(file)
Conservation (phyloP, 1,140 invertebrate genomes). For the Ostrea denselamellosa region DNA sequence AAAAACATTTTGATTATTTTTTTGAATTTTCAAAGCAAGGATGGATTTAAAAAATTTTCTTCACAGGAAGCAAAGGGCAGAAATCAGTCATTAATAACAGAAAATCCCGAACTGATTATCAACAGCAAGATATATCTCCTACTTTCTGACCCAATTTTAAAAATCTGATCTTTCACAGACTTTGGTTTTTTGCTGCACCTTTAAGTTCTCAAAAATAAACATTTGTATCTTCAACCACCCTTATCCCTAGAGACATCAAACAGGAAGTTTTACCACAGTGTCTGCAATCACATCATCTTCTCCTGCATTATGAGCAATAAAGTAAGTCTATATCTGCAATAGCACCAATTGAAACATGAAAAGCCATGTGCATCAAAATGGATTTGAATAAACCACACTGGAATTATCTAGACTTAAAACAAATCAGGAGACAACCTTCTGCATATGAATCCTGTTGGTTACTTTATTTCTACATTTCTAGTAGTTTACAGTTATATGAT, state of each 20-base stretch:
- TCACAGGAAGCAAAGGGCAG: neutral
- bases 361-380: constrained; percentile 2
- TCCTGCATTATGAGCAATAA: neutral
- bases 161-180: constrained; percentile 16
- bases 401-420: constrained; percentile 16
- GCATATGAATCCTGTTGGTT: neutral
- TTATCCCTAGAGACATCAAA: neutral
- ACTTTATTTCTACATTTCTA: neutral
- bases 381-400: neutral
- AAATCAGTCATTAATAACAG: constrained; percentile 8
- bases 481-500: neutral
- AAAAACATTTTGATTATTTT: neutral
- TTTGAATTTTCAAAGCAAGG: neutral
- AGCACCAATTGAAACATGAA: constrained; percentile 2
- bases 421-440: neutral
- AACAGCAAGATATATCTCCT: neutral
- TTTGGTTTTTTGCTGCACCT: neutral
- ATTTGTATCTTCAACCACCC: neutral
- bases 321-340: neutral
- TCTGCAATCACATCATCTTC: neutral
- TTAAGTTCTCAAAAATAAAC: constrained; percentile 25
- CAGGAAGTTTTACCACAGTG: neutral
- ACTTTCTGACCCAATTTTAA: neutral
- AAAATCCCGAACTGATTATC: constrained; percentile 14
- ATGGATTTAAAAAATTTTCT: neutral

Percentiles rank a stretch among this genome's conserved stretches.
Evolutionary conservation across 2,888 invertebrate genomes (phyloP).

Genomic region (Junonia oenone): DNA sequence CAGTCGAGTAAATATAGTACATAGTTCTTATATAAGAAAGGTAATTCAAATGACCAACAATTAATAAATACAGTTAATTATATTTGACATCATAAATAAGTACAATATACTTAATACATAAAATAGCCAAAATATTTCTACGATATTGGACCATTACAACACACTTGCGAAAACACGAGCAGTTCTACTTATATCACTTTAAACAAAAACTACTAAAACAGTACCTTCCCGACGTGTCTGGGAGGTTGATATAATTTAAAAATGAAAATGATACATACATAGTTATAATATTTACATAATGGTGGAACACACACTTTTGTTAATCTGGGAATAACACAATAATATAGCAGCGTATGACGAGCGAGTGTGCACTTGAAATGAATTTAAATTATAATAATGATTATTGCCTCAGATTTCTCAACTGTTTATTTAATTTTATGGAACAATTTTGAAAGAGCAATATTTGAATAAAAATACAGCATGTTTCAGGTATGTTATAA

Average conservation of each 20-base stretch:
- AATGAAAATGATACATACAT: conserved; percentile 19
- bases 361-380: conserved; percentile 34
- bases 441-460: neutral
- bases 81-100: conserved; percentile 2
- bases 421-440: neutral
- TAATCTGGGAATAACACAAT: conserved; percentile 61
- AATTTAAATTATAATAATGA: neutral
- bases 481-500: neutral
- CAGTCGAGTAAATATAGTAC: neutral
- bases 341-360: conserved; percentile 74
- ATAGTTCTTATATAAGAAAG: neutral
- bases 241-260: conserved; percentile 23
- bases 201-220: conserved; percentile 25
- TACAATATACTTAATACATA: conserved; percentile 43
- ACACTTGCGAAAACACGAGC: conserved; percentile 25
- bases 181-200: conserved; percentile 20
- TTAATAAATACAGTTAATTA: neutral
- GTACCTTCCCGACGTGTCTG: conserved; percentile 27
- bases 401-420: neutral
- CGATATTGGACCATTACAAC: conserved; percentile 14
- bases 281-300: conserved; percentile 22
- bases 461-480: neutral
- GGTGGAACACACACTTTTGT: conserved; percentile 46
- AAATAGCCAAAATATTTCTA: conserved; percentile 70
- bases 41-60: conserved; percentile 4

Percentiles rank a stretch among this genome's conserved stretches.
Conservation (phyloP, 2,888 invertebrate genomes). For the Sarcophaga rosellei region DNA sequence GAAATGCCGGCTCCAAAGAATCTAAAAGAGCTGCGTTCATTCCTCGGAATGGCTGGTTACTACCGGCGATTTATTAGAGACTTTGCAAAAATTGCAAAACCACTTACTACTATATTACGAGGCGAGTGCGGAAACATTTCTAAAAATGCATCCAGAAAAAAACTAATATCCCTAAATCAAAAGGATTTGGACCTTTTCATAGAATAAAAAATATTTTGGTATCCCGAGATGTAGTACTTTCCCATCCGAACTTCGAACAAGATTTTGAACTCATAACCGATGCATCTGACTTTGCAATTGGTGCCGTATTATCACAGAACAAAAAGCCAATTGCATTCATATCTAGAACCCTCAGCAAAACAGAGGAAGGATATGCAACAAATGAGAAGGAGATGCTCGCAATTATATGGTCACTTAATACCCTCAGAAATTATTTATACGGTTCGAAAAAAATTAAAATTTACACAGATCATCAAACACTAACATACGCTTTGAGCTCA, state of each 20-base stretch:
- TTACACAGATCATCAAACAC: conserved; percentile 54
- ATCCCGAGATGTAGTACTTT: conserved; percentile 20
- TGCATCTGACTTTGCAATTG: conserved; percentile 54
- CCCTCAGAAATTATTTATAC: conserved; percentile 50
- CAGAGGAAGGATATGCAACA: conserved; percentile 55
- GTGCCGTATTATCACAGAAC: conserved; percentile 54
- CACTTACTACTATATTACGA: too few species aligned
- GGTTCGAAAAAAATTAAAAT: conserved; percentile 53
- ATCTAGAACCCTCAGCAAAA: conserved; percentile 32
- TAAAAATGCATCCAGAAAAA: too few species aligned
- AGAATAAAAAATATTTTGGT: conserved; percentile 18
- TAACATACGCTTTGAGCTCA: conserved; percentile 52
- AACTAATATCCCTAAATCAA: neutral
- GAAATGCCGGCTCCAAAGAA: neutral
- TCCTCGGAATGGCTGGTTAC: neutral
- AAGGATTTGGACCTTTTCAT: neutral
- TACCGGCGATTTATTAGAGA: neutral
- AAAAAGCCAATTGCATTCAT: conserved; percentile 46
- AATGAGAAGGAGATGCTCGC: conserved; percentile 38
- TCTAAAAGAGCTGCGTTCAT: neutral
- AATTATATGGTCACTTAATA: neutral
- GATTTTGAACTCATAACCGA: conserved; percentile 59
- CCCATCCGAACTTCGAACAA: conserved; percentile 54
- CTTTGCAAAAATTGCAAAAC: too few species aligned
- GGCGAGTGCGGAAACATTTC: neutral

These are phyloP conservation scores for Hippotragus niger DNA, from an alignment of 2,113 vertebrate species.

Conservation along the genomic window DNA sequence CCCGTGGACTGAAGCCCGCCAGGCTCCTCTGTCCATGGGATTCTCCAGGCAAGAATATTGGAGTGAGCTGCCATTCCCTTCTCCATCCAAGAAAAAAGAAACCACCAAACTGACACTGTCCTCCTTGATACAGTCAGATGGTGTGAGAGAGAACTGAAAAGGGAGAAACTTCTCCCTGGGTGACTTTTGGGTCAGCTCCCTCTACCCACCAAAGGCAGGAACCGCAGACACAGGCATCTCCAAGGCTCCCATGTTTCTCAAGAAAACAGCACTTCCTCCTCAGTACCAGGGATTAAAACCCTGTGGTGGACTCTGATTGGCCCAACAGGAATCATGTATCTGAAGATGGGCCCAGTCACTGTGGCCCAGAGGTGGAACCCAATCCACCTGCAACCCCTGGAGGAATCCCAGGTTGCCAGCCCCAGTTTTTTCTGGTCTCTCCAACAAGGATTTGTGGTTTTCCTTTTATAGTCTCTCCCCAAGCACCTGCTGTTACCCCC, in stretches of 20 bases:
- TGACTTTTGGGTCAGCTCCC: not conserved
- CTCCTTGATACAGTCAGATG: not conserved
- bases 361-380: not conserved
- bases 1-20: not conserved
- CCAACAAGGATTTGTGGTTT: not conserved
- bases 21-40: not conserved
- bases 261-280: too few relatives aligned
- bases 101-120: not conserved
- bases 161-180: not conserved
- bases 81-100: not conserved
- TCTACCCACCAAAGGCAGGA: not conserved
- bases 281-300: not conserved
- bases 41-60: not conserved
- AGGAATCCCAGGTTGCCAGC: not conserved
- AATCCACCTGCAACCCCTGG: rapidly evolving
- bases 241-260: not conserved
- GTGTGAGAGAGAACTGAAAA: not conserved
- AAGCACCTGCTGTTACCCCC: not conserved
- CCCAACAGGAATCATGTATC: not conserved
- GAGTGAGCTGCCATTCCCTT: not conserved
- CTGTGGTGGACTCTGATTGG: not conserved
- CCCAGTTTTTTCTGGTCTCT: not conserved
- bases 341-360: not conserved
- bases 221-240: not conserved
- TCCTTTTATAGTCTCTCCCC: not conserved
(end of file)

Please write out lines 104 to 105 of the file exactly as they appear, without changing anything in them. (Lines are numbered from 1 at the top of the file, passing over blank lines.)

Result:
- GAGTGAGCTGCCATTCCCTT: not conserved
- CTGTGGTGGACTCTGATTGG: not conserved